Beemer brings its six-banger expertise and sense for the luxurious together in the K 1600 GT. It packs a whopping 160 horsepower onto a sled that benefits from dynamic suspension and ABS to name but a few of the comfort- and safety-oriented features. This highly-anticipated machine has been widely touted by the factory as having been built specifically for touring American roads, and as we all know, touring here means something entirely different than it does in Europe. Today I want to put this new Beemer head-to-head with another major import that is already entrenched in the battle for a slice of the non-American American tourbikes — the Gold Wing F6B from Honda . How will they stack up once the smoke has cleared?
Right off the bat, I see some very definite similarities in the overall look of these rides. Everything looks well-planned out with nothing of “afterthought” features cobbled on, and this leaves me with a certain confidence in the vehicle as a whole. Up front we have wind-tunnel-tested fairings that provide a sizable “air pocket” for the rider while offering up ample protection from wind and weather, well, as much protection as one can reasonably expect on a motorcycle anyway.
Beemer seems to take it a bit further though, as it boosted the size of the slipstream deflectors and ran with a fuller, power-adjustable windshield as opposed to the fixed, cut-down “boulevard bruiser” deflector (I refuse to call it a windshield) on the F6B. Granted, the Honda screen looks cooler, but if I’m looking at a seriously long haul, I know that looking good does nothing to keep you comfortable.
Neither bike is bashful about throwing some light out in front either, as the dominant feature at the entry of both fairings is the fistfull of headlights and passing lamps. As minor as it seems, neither use standoff-type turn signal housings to mount the winkers. Beemer nests its flashers in a row along each side of the leading edge of the fairing scoop, while Honda integrates the lights in the mirrors, to the credit of both. As cool as the BMW method looks, I prefer Honda’s method because it raises the lights to what I consider to be a more visible position, especially to the rear-view mirror of the cager in front of you. Hate to say it, but safety trumps aesthetics everytime.
Moving aft the fairings flow into the rest of the bike with only a glimpse of the powerplants, but let’s be honest; neither of these manufacturers are really known for making beautiful engines, and most of their customers could care less. Unlike many elsewhere-tour bikes, these beasts come with stock hard bags, and this is another reflection of the difference in markets because the U.S. consumer both expects and requires some capacity for dry storage, and it’s best if the bags look like they grew there rather than going with poorly-matched aftermarket panniers. As a matter of personal taste, the F6B looks a bit better with its almost uni-body flow and symmetry that ties all components together visually with little in the way of abrupt interruptions to same.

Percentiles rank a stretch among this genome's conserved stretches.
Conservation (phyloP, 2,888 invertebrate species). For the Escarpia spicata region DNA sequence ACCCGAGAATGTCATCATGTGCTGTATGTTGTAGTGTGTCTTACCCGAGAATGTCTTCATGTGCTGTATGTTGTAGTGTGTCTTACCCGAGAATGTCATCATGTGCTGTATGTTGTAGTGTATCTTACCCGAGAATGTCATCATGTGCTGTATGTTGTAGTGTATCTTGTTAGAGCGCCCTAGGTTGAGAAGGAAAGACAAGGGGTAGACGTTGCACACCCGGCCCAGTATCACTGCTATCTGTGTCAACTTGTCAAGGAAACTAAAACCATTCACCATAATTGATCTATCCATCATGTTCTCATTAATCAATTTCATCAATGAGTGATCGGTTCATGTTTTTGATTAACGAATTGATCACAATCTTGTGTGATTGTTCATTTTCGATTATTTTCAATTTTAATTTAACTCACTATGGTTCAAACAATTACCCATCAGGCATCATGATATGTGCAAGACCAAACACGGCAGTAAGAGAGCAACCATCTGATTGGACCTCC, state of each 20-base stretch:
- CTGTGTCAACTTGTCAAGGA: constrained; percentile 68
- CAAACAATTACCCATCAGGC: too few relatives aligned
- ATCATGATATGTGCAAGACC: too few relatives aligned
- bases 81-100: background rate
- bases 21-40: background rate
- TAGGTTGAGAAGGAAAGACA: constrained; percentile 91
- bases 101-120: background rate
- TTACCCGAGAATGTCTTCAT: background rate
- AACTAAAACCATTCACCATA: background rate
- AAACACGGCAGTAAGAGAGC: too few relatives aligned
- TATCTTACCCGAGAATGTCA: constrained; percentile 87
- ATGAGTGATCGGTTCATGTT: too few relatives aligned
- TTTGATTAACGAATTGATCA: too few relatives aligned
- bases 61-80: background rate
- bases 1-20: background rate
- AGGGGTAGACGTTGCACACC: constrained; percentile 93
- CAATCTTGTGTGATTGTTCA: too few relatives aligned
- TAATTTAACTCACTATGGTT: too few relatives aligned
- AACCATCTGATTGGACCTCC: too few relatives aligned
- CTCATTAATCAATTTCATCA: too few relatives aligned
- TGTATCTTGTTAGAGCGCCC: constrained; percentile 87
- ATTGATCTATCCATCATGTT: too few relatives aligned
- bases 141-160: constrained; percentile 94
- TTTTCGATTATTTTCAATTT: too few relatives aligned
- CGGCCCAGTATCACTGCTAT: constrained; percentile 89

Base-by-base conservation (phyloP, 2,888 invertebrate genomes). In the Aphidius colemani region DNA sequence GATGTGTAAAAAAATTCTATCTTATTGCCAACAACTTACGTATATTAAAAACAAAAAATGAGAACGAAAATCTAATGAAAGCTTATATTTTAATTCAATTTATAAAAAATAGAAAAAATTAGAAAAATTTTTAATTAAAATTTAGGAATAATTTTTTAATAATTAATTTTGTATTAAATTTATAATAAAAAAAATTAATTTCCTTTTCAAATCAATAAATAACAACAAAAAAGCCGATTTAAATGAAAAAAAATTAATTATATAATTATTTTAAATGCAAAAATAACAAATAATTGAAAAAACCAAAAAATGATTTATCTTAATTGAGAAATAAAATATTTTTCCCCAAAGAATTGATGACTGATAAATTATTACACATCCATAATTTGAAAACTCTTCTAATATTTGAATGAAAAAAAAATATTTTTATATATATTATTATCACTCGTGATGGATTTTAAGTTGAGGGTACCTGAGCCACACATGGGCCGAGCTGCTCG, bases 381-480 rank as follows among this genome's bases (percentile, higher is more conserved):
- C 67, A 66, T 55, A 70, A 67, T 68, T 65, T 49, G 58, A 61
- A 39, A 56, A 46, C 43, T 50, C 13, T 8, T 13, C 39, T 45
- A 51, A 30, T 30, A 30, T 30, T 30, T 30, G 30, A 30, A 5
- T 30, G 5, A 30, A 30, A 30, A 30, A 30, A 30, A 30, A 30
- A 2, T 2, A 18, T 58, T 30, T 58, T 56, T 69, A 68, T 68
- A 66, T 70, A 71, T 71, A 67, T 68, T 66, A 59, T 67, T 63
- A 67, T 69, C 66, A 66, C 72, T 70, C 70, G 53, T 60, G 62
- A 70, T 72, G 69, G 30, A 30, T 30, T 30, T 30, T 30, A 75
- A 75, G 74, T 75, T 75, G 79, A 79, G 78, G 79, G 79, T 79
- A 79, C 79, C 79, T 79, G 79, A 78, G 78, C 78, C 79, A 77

These are big, heavy bikes, and as such require substantial frames to hold everything together. It seems that the manufacturers agree that bridge-type, stressed-engine aluminum frames are the best way to achieve that, ’cause that’s what we have here. Honda locks in the saddle height at 28.5 inches off the ground, but Beemer thoughtfully gives customers some wiggle room, literally, with an adjustable seat height that gives us almost an inch of play between 31.9- and 32.7-inches tall. Unfortunately, the adjustment comes through different seat shapes, and you’ll have to skin that checkbook if you want to avail yourself of that option.
Honda’s suspension provides 4.8 inches of travel up front with 4.1 inches in back compared to 4.9- and 5.4-inches from the Beemer’s stems, but the real news is the suspension adjustments. Honda sticks to the minimum standard with a preload adjuster on the rear monoshock, but Beemer takes it to the top shelf with its Dynamic Electronic Suspension Adjustment feature that reads acceleration and deceleration to constantly tune damping values. Additionally, riders can switch on the fly between the plush Road setting and the tighter Dynamic setting, so there’s that.